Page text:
I looked at AsciiDoc and thought it was perfect for authoring. But the toolchain is one aspect where a pandoc-based workflow makes a lot of sense. When I saw AsciiDoc needs DocBook to render a PDF, I had to move on because I remembered how hard the tools are to use on Windows. Just now I looked up "docbook tools" and "install docbook". Lengthy, multi-page instructions to just get and set up the stylesheets. Lists of alternative tools. Where to start? What to pick? I think we had to use cygwin's docbook package to make it work back in the day.

Compare to downloading a pandoc binary and miktex, which is a piece of cake.

If I wrote a novel, I would probably do it in LaTeX, but Markdown is a good choice.

Its philosophy is to prefer clean "plain as possible" source code over advanced markup. This can be annoying when documenting code or making complex reports with lots of tables and lists.

But novels are just long blocks of loosely structured text.

> I know that it [Markdown] is widely used, but that's only because GitHub pushed it so much.

Markdown is a specification of the informal way people wrote plain text emails.

I saw this a couple of weeks ago: https://www.youtube.com/watch?v=FtieBc3KptU

I really like how he has no idea how to pronounce stuff, but he still managed to bend emacs after his will.

This is great, and hilarious. A good place to get an idea of the video from is about 13 minutes in until 15 minutes.

And actually quite inspiring. He got me to set up abbrev mode properly and actually start using emacs for _everything_ text related (even this comment, using "it's all text" for firefox).

I set up it's all text with a bunch of different file endings depending on what language I use, so that abbrev mode works correctly. It's a godsend.

Hey, OP! I admire the fact that you took all this on yourself, and also from reading the linked blog post[0] it seems like you took the hacker's approach to the planning and writing of it too.

Honestly, I'm not sure it's a book I'd read - not a big Dan Brown fan - but I am deeply envious that you've completed such a huge undertaking :)

[0] https://medium.com/@gabrielgambetta/how-i-wrote-my-first-nov...

... then OP, could you share this structure? "Soon the structure underlying The Da Vinci Code and Angels and Demons and The Lost Symbol was laying bare before my eyes. I could see why the stories worked. I had reverse-engineered Dan Brown."

Multiple mcguffins, drip-feed expository dialogue and prose, cliff-hanger in 30 minute reading time chunks. Always keep at least one good mystery open. Start in media res, slow the pace for the second act, which is where you consolidate to accelerate to a frantic conclusion where you draw seemingly unrelated threads together. Essentially, give the reader a reason to keep reading, and to keep coming back.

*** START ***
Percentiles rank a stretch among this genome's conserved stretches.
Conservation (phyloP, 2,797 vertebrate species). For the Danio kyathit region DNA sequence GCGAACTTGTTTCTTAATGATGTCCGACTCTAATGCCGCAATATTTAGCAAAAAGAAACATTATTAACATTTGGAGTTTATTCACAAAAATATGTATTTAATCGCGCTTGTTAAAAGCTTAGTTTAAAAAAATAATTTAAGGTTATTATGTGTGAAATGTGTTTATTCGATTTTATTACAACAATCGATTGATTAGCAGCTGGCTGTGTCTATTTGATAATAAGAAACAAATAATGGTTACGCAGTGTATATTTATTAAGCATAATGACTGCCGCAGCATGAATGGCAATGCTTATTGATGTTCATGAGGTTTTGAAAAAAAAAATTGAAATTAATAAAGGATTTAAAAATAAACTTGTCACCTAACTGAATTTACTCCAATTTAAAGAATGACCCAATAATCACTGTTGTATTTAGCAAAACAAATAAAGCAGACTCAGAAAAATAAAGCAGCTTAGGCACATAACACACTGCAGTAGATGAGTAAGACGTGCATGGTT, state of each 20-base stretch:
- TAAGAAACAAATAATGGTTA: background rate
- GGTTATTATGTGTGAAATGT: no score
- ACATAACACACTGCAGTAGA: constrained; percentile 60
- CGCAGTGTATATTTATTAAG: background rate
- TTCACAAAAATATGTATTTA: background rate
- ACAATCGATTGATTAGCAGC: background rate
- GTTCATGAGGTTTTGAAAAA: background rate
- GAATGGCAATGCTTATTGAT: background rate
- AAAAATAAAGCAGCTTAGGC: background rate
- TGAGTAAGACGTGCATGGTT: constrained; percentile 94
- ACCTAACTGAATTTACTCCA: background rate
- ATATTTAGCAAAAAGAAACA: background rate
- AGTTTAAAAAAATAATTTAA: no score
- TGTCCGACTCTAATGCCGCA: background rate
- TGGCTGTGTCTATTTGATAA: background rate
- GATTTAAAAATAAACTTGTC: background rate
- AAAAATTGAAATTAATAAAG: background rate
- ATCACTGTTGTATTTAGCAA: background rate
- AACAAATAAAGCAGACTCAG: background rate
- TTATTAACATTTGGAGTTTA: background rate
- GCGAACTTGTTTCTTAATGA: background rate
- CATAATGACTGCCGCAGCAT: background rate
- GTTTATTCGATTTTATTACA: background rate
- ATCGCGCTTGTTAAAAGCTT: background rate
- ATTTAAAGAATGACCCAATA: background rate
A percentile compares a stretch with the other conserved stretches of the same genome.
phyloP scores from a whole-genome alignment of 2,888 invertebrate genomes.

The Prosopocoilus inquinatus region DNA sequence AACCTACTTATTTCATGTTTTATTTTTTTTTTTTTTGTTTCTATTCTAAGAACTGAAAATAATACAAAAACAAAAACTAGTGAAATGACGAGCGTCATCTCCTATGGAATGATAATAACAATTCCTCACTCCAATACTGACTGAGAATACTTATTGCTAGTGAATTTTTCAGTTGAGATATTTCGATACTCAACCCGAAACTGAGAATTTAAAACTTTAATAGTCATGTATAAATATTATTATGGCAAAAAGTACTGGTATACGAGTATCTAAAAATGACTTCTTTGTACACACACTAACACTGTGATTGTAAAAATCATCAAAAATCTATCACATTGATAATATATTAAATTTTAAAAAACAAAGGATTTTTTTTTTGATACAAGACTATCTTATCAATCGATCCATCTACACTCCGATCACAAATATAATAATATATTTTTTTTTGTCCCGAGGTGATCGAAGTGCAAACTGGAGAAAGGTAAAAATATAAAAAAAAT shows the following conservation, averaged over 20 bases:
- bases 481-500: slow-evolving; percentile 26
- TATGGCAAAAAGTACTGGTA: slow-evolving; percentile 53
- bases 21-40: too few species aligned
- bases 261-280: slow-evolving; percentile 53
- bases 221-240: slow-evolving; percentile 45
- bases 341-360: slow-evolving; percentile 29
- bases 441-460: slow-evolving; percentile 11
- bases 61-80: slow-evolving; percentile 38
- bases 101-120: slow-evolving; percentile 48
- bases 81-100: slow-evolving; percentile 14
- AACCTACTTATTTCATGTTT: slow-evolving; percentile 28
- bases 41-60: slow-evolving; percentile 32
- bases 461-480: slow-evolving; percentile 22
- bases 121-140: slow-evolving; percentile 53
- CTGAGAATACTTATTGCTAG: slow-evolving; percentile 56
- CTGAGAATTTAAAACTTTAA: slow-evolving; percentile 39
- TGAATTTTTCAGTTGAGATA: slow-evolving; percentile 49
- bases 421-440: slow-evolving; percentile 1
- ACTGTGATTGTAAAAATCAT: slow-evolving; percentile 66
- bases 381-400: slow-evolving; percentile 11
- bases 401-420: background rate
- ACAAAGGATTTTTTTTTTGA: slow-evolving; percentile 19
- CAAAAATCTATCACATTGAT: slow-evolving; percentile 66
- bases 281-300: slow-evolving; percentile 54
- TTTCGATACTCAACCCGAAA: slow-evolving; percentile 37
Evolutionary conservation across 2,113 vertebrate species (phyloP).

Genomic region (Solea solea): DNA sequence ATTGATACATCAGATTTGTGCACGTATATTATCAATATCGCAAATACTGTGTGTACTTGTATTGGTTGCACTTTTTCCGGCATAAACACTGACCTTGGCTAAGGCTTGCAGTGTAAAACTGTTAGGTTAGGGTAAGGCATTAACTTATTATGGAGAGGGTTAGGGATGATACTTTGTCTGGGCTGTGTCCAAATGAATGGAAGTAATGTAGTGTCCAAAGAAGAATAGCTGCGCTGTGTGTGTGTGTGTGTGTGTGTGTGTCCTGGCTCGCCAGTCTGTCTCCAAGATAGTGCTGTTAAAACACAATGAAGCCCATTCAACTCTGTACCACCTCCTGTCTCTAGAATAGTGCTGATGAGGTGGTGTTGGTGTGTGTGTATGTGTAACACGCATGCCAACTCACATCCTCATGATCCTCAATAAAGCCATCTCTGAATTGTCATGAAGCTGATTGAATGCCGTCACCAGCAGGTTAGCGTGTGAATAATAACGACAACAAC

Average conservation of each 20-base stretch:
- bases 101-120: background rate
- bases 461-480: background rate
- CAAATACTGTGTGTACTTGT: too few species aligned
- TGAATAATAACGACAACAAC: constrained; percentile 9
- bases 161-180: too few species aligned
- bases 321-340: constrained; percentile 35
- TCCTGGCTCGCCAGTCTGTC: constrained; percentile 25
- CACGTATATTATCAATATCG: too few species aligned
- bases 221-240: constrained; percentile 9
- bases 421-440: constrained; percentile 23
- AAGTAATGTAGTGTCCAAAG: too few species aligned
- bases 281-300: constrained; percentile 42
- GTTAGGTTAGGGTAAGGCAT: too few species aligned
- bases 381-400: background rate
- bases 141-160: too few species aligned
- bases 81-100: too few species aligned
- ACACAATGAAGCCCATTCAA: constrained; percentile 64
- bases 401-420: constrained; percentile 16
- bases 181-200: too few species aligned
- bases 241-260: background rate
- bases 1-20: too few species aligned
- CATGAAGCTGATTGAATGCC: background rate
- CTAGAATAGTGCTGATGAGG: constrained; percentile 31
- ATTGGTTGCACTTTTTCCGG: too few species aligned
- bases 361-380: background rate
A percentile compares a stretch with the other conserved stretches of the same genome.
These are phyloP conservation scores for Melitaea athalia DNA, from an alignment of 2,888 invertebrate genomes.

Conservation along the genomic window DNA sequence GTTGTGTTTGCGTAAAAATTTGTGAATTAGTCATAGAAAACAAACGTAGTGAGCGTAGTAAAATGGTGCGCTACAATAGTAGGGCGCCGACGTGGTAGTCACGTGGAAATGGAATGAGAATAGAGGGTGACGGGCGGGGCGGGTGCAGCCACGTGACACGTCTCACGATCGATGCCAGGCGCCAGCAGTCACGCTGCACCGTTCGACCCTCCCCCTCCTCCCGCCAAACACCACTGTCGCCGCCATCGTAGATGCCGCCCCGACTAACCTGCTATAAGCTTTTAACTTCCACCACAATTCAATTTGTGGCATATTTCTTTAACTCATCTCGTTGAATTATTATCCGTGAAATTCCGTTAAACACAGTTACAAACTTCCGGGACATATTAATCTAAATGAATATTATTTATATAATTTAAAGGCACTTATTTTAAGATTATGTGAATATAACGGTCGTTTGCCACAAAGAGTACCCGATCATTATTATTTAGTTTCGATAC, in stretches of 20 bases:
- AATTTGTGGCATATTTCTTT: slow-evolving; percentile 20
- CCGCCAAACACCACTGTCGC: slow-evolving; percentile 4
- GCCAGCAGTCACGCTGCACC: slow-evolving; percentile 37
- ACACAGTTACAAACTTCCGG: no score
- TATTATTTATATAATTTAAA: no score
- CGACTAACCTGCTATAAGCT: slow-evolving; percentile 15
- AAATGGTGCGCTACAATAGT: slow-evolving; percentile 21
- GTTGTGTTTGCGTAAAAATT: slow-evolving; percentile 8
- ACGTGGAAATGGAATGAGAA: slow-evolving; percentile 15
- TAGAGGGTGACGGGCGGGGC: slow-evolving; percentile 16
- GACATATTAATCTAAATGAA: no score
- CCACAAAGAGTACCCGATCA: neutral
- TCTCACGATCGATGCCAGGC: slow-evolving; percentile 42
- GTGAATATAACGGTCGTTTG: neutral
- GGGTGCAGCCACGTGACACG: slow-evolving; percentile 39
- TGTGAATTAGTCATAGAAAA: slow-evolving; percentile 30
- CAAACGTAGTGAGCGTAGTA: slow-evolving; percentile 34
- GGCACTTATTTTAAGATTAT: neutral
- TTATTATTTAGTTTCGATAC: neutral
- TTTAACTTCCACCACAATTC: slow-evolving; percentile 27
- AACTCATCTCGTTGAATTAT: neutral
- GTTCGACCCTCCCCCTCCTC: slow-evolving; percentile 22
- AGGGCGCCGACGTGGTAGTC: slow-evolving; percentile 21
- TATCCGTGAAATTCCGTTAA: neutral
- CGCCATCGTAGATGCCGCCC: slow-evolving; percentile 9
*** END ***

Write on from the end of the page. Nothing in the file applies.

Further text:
It's not Brown's recipe, it's how pretty much all compelling fiction hangs together.

Pretty much, plus mini-cliffhangers at the end of each chapter. And tons of chapters. My novel has around 70, so roughly 5 pages on average. It helps keep the pace, and because of the psychological need to read "just one more chapter", it makes it a "page turner" or "a book you just can't put down".

Well I never knew about McGuffins before. Every day's a school day :)

If you read more than two Dan Brown books, honestly it's hard to not see this structure. I read The Da Vinci Code and Angels and Demons, which were OK, but then reading Deception Point I could guess all the plot twists several chapters in advance. He's just very formulaic.

I suspect OPs spreadsheet is lacking the metadata that exists in their mind to be interpreted usefully.

Sure, sounds like a good idea for a follow-up post!

Fair enough. I really didn't know whether I could pull off writing an entire novel at all, so for my first attempt I'm totally fine for it being formulaic. Even so, most of the people who have read it have enjoyed it - some read it in a single sitting, which is probably the best compliment they can make :)

Agreed. After reading the snippet of the manuscript in the OP's screen-shot this sprung to mind:


See my comment here - https://news.ycombinator.com/item?id=12314100

Also, English is not my native language. In fact I wrote and published the novel in Spanish first (https://www.amazon.com/dp/B00I1EU1Q0). I didn't trust my English enough to translate it myself, so I hired a translator to do the job. The result is OK but I have the feeling I could have written it better! FWIW, I'm probably going to write whatever I write next in English.

If you don't mind revealing this information, which version is doing better?

They're both rounding errors, to be honest!

Oh that is golden. "The critics said his writing was clumsy, ungrammatical, repetitive and repetitive." Apparently DB isn't an Oxford comma man?

You can do it that way, but using something that's made for the job makes life a lot easier. Between Scrivener for writing and Vellum for compiling to ebook formats there's no reason to spend your time futzing around. If you want to format for print, either pay someone or learn InDesign because nice print layout is tougher than it appears.

Then again, a lot of the self-pub strategy these days is specifically geared around getting as much out as quickly as possible, so that's not necessarily an invalid approach.

In any case, I prefer to spend most of my time writing rather than screwing about with tooling.

> learn InDesign

Ahem, or learn the open-source Tex/Latex, from which InDesign took inspiration. If you can format a beautiful scientific/mathematical textbook for print using Tex, you can format anything. And Pandoc is a great adjunct.